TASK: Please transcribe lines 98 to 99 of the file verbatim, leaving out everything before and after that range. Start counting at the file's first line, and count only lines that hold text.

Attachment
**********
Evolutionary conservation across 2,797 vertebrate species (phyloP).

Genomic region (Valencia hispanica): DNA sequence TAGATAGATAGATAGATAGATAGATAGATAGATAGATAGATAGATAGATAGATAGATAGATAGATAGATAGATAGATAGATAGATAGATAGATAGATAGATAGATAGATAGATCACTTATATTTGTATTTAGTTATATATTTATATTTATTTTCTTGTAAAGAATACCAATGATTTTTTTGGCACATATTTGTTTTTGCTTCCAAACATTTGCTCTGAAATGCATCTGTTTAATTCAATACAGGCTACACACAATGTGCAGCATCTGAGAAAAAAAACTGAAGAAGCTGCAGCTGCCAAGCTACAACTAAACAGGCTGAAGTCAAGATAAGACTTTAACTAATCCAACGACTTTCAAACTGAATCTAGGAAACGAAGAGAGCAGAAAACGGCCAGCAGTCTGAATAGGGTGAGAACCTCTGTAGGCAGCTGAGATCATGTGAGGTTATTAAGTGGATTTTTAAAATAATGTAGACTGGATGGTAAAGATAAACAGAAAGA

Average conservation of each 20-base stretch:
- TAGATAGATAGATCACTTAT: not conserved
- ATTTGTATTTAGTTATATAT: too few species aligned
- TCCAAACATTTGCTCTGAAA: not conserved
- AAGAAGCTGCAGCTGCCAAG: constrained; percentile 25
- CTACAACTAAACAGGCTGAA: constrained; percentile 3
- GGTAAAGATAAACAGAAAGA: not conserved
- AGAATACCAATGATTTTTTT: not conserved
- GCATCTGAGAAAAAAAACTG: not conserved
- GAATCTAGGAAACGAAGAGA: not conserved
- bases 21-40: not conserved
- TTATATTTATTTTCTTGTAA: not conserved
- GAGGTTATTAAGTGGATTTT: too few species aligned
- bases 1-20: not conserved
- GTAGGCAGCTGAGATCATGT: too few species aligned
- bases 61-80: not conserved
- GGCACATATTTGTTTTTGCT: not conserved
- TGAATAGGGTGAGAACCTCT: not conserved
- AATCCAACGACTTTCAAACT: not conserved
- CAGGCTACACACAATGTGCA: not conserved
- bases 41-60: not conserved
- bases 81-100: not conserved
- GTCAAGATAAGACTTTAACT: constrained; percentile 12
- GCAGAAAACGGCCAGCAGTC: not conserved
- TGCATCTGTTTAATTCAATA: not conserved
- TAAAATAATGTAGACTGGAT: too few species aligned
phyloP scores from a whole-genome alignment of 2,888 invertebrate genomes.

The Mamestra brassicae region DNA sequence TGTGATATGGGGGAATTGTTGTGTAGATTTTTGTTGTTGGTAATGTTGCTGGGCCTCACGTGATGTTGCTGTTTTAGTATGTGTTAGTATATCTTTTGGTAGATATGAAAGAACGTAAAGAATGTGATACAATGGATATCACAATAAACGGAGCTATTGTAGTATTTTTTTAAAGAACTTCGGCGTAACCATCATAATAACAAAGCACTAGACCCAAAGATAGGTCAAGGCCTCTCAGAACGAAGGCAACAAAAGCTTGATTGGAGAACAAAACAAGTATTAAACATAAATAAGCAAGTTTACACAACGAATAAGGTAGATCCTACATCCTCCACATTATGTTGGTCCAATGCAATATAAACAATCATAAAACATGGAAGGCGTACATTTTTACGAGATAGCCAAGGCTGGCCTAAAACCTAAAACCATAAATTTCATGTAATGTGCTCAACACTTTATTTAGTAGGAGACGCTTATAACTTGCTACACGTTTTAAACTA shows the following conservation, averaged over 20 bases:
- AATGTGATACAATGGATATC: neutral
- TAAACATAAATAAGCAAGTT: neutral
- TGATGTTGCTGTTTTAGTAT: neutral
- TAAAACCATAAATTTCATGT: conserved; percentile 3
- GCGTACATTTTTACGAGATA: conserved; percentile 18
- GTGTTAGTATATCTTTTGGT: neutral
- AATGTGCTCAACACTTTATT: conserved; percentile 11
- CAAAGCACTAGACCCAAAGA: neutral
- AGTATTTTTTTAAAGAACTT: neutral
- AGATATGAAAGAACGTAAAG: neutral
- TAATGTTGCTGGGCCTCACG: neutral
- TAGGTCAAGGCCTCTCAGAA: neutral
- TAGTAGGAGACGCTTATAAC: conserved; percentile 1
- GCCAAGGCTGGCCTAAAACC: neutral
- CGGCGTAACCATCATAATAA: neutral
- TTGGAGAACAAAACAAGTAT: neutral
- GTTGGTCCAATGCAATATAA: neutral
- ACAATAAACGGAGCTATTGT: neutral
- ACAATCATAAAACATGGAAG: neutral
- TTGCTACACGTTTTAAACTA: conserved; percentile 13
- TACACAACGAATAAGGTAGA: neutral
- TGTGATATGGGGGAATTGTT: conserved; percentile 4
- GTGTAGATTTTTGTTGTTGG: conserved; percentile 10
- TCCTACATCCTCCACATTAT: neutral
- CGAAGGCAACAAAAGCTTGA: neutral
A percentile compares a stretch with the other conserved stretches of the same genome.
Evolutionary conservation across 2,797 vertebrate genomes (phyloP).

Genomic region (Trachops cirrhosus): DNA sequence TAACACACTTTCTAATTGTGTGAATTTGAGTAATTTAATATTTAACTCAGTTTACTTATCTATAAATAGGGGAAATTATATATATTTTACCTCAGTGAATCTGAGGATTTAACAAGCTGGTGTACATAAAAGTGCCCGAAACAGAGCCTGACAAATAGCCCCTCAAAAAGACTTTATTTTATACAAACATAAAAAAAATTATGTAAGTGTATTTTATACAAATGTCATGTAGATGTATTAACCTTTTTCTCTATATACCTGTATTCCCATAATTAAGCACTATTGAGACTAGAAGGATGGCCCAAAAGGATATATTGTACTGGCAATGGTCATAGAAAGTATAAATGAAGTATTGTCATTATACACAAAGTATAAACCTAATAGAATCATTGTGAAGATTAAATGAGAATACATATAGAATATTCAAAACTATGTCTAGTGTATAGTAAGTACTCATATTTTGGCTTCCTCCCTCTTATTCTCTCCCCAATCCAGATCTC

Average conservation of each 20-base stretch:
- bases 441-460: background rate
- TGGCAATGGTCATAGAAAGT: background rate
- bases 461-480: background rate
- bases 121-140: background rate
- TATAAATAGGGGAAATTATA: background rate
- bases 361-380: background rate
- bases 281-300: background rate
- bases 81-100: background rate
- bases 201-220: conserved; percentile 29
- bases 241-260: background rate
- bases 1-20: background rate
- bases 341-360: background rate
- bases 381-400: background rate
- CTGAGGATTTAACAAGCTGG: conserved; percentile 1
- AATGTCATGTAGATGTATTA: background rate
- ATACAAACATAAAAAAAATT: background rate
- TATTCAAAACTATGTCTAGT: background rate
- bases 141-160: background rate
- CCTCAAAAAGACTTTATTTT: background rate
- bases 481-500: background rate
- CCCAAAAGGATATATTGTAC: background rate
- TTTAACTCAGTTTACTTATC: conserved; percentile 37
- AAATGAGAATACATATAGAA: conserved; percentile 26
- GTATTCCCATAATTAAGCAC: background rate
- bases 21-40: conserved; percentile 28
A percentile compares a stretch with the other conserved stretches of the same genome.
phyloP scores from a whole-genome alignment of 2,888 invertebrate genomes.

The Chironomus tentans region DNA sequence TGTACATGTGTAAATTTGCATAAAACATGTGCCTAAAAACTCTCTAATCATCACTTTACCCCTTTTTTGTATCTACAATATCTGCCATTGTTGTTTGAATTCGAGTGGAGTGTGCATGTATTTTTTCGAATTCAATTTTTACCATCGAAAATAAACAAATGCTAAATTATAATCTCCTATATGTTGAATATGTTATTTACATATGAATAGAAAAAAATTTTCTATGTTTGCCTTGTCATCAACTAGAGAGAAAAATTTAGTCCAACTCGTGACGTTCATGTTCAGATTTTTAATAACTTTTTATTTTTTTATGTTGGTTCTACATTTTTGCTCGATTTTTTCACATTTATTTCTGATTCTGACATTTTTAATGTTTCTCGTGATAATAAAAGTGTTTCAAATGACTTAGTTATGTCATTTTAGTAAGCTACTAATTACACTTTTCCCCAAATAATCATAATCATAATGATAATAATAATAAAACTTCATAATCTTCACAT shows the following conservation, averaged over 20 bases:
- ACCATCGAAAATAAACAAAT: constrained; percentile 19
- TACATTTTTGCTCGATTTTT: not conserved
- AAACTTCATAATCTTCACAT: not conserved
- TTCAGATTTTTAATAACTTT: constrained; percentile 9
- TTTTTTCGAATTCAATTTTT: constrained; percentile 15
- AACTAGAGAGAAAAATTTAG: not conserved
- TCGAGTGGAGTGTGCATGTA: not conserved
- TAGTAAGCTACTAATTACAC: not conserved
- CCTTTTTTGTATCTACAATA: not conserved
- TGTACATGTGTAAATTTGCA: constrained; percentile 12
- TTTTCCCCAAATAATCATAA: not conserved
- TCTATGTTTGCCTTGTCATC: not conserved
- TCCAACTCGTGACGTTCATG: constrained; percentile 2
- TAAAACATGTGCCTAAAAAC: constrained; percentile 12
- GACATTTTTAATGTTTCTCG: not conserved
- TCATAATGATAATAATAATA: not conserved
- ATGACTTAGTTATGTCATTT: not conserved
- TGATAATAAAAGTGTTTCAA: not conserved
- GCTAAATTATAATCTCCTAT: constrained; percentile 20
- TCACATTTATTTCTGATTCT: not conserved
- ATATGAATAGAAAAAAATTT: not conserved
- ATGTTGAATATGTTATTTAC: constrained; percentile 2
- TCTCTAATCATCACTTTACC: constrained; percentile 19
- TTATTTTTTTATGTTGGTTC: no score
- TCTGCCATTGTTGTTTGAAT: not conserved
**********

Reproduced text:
- TTTTCCCCAAATAATCATAA: not conserved
- TCTATGTTTGCCTTGTCATC: not conserved